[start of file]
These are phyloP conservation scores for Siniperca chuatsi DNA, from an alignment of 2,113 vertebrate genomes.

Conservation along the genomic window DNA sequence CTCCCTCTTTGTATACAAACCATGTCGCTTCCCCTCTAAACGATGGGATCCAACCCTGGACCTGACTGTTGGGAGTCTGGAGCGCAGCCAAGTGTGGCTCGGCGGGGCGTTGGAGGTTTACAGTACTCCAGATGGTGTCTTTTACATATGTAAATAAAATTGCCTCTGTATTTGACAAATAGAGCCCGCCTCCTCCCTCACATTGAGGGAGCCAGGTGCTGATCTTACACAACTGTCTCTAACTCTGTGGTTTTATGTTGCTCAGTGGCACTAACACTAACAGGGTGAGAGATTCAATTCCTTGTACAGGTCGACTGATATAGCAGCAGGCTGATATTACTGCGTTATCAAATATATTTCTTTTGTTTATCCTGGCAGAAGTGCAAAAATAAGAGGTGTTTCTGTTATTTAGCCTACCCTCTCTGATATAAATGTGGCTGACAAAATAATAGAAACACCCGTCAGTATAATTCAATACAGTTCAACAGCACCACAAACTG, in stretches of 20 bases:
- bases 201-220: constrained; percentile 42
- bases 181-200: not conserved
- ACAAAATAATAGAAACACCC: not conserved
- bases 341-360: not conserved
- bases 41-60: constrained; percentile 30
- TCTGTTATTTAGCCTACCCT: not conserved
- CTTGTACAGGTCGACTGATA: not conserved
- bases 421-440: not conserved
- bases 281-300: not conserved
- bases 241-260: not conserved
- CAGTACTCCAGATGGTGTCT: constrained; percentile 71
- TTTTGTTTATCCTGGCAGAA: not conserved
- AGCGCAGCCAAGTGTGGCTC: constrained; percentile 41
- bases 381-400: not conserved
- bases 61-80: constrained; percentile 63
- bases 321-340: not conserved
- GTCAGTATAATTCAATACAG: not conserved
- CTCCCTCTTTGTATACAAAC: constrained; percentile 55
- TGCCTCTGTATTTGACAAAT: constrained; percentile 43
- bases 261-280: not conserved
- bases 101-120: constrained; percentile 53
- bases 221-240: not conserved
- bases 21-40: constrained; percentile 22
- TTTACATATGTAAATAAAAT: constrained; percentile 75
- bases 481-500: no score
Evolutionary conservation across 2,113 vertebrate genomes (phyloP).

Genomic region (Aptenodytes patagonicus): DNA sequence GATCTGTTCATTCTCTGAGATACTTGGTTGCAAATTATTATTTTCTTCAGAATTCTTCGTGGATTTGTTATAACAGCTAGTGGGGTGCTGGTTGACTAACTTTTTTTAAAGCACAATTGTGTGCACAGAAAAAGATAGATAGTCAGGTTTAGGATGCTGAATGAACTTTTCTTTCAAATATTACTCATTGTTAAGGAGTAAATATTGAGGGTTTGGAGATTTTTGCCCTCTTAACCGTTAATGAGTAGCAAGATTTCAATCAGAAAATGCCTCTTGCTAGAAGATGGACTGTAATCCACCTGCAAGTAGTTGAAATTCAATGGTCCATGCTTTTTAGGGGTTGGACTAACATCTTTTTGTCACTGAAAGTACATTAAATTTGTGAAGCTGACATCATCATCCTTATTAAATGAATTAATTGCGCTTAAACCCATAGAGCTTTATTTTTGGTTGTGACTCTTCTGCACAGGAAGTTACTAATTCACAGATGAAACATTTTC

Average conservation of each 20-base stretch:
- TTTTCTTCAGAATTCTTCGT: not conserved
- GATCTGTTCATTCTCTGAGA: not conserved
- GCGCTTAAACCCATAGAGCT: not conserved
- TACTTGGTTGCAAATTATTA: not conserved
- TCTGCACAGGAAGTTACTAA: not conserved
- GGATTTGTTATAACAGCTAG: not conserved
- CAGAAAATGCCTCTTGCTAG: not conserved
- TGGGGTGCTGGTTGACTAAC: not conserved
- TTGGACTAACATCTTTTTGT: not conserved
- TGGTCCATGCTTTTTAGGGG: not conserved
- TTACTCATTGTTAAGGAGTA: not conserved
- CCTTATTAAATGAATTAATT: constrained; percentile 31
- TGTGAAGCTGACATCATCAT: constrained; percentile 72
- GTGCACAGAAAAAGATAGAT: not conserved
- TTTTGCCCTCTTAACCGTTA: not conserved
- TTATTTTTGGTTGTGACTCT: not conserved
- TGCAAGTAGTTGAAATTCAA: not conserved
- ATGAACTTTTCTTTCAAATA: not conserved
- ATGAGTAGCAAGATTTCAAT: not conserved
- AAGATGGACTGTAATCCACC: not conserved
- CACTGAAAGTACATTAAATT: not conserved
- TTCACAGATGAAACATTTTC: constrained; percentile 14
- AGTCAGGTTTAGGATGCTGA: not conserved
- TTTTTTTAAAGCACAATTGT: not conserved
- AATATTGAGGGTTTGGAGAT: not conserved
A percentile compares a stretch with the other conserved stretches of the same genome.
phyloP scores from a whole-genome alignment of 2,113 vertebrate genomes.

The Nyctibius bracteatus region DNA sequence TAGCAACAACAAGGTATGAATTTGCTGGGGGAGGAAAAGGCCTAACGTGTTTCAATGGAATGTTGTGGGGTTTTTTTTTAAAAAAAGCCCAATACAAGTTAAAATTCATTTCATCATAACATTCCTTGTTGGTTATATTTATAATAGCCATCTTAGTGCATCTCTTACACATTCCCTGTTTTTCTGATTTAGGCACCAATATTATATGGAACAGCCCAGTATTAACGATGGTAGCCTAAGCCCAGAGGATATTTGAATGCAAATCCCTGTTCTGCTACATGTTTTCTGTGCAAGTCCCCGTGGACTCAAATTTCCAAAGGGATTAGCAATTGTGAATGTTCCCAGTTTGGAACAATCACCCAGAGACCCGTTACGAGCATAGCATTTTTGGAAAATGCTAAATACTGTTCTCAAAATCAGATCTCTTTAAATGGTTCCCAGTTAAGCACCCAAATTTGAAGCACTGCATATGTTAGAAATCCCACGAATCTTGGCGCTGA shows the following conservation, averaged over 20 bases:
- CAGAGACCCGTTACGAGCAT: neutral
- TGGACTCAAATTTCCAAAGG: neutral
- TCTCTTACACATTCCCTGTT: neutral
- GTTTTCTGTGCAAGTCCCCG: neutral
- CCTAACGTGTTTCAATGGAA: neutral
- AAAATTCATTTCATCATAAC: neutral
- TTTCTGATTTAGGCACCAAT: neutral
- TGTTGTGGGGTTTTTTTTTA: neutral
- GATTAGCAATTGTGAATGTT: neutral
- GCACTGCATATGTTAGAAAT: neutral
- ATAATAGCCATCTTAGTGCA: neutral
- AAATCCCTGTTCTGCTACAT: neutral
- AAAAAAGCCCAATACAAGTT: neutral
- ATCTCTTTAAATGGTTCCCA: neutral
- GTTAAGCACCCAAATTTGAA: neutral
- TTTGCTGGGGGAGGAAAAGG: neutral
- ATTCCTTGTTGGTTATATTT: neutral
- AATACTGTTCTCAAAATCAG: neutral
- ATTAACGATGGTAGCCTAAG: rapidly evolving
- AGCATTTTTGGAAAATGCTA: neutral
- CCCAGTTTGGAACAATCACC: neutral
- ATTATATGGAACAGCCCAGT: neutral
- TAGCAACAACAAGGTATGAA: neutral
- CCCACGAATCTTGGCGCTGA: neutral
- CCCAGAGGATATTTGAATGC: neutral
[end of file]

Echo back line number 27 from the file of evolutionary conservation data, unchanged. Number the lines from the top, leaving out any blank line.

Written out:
- bases 481-500: no score